HAD-423  Rembrandt to Vermeer: From Darkness Into Light  - (3 Credits)  

This course will focus on the rise of the two great masters of the Dutch Baroque: Rembrandt and Vermeer as it explores works produced in the Netherlands, c. 1585-1680. We will concentrate on the centers of Haarlem, Amsterdam, and Delft, and to a lesser extent on the works of Baroque Flanders,France and Germany of the 17th century.

HAD-425  Contemporary International Cinema  - (3 Credits)  

This course is a critical examination of recent ground-breaking cinema in Africa, Latin America, and Asia. Films from specific countries in these areas will be selected each semester. The class will evaluate the social, economic, and artistic forces that have shaped these films (and filmmakers) and their reception at home and abroad.

HAD-426  Native American Art and Architecture And Architecture  - (3 Credits)  

This course focuses on the architecture, art and artifacts of the indigenous peoples of North America residing in the Wood-Lands, Plains, Southwest, Northwest Coast, Arctic and Sub-arctic regions in terms of function, iconography material, technique, cultural context, design and history. Collections of Native North American art and artifacts in local museums are visited and studied.

HAD-433  German Art & Culture: Romanticism to Expressionism  - (3 Credits)  

This course examines the development of art in Germany from the spiritualism of Romanticism (Caspar David Friedrich and the Nazarenes) to explorations of sexuality, Darwinian theory, and the unconscious (Arnold Bocklin and Max Klinger) during the emergence of a modern urban society in the Wilhelmine Empire. Topics to be considered include shifting definitions of national identity, responses to industrialization and socialism, and the interchange of art with music, literature, mythology and fairy tales, and philosophy. Popular visual culture as well as the fine arts will be emphasized.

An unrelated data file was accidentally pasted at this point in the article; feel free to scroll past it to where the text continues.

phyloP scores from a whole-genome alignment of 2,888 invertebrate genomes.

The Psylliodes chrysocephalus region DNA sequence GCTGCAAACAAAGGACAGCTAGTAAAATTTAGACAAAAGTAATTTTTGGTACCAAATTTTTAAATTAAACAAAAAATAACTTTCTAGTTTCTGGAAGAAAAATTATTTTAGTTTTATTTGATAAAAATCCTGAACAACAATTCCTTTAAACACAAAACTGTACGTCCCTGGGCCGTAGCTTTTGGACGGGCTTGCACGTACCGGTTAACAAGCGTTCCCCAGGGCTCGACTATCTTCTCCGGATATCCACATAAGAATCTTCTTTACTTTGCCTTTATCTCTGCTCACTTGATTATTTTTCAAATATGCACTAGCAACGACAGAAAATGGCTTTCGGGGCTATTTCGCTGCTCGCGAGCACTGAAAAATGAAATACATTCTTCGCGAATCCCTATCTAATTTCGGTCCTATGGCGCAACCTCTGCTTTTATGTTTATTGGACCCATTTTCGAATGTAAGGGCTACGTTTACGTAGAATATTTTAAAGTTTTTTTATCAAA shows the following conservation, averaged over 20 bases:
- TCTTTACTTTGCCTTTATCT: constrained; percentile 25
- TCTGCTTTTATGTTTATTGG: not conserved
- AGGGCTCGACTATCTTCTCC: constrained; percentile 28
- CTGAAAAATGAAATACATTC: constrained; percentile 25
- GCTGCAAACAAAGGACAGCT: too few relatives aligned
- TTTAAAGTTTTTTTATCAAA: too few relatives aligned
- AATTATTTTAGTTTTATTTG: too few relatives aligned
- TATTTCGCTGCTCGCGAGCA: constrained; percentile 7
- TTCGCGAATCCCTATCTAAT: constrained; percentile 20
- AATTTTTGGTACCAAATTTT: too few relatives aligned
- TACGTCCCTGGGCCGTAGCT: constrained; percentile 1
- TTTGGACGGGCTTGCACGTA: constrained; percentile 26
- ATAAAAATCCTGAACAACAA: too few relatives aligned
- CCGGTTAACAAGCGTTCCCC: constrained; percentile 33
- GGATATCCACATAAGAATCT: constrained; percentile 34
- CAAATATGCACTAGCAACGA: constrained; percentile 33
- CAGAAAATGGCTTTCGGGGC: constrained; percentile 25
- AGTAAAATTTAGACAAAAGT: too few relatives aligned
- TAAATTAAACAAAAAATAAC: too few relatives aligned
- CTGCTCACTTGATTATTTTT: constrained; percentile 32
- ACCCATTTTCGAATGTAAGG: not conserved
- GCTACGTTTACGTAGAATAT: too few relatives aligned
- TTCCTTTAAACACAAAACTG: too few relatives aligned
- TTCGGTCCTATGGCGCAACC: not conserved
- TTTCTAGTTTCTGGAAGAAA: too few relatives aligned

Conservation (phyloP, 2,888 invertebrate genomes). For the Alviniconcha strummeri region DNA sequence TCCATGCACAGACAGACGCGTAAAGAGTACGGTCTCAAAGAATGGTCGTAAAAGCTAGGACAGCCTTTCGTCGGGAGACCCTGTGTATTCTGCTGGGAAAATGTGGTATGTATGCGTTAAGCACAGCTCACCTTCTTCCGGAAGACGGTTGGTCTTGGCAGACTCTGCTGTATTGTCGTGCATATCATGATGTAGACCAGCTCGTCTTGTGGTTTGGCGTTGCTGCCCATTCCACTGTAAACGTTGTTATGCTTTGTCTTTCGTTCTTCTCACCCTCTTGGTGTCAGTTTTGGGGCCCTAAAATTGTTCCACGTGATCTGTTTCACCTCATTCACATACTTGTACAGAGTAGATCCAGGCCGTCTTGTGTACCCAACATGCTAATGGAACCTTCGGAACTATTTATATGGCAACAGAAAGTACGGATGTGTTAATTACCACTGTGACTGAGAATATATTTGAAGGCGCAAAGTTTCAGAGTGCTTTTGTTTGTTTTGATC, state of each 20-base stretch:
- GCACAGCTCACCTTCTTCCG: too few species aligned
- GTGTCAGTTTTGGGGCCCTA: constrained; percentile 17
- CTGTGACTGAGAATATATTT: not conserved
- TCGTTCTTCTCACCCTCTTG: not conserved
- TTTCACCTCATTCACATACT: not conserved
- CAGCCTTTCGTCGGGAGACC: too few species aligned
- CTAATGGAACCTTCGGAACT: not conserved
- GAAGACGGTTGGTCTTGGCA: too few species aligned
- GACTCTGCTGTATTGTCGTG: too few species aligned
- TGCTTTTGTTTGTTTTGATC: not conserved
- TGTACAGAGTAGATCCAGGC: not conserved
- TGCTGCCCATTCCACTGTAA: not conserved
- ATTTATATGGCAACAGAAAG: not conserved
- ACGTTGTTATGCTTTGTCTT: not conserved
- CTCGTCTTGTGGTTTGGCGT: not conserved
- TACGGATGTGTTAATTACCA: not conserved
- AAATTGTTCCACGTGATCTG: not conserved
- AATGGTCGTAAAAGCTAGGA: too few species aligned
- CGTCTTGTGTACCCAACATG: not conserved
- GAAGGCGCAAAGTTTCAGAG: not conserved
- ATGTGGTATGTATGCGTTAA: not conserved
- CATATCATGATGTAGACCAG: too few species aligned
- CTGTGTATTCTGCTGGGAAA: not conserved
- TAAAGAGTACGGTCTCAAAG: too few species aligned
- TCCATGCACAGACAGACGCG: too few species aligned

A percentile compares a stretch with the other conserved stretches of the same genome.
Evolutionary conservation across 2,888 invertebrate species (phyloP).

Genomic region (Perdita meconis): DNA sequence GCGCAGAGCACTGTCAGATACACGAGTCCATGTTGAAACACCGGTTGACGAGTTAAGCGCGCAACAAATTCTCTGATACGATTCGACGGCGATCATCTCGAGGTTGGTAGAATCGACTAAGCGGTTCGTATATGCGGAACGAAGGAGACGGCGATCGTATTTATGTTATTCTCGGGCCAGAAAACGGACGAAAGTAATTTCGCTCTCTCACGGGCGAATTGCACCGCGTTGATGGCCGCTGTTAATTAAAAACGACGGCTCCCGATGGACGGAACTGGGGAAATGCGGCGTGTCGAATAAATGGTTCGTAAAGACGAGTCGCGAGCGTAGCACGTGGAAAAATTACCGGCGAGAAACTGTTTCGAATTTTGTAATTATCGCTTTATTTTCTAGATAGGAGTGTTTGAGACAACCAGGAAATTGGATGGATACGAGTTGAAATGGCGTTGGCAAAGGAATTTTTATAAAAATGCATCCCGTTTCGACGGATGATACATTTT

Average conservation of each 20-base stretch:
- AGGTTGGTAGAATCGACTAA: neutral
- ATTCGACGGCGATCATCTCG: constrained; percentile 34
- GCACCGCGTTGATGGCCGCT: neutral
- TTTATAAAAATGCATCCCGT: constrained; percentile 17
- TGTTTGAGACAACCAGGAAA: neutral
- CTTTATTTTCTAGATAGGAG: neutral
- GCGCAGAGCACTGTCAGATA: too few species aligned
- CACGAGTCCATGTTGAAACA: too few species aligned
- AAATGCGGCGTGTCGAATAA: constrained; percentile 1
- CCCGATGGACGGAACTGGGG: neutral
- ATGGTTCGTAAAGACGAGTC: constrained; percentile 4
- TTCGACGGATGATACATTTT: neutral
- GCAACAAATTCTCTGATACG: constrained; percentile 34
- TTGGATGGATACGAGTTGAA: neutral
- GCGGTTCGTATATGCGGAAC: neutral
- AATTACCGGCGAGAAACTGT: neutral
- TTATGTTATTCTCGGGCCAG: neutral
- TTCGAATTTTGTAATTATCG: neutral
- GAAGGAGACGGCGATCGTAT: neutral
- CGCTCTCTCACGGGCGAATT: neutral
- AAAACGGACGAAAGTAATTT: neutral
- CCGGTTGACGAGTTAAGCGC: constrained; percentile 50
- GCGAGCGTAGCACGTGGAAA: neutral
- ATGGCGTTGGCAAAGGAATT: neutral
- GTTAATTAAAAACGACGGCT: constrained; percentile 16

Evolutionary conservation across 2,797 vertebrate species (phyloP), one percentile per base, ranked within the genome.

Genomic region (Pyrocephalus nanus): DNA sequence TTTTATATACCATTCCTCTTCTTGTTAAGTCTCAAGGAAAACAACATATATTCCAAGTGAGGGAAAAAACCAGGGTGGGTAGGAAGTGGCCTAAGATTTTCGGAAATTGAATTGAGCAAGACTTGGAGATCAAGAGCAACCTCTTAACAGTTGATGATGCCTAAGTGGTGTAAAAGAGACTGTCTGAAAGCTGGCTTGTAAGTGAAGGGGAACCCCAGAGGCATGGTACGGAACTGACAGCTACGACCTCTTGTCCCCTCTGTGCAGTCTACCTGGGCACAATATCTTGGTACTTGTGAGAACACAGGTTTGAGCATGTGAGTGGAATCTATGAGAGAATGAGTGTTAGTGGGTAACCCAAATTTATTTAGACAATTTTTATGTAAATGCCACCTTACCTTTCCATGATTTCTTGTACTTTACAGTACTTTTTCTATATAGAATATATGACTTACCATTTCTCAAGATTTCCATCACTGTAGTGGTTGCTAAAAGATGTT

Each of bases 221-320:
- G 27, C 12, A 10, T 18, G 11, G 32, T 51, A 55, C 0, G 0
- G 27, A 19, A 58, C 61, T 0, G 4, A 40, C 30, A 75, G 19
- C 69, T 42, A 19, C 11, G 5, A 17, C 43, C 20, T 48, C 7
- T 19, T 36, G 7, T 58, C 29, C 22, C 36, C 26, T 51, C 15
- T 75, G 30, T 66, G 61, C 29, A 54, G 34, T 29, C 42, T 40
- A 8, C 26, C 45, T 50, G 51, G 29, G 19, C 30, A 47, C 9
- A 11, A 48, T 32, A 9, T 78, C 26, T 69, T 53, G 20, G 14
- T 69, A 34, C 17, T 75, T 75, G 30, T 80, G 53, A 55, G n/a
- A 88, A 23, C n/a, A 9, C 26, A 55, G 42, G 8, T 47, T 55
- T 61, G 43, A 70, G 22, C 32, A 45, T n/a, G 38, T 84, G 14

HAD-441  Ecology, Activism, and the Image of Nature  - (3 Credits)  

This course treats the interrelations among images of nature, theories of the environment, and political activism. Beginning with a broad survey of the traditions of landscape painting in Europe and the United States, the class will shift to the development of these subject areas in the nineteenth and twentieth centuries. Students will examine topics like the uses of verbal and visual arts to express conceptions of nature, the tension between \"rugged individualism\" and ecological theory, the complex relationship between \"rugged individualism\" and ecological theory, the complex relationship between the state and environmental activism, and the influence of modern and postmodern abstraction on artists' concern for the environment.

HAD-442  Reason and Imagination at Play: Art in France From Neoclassicism to Romanticism  - (3 Credits)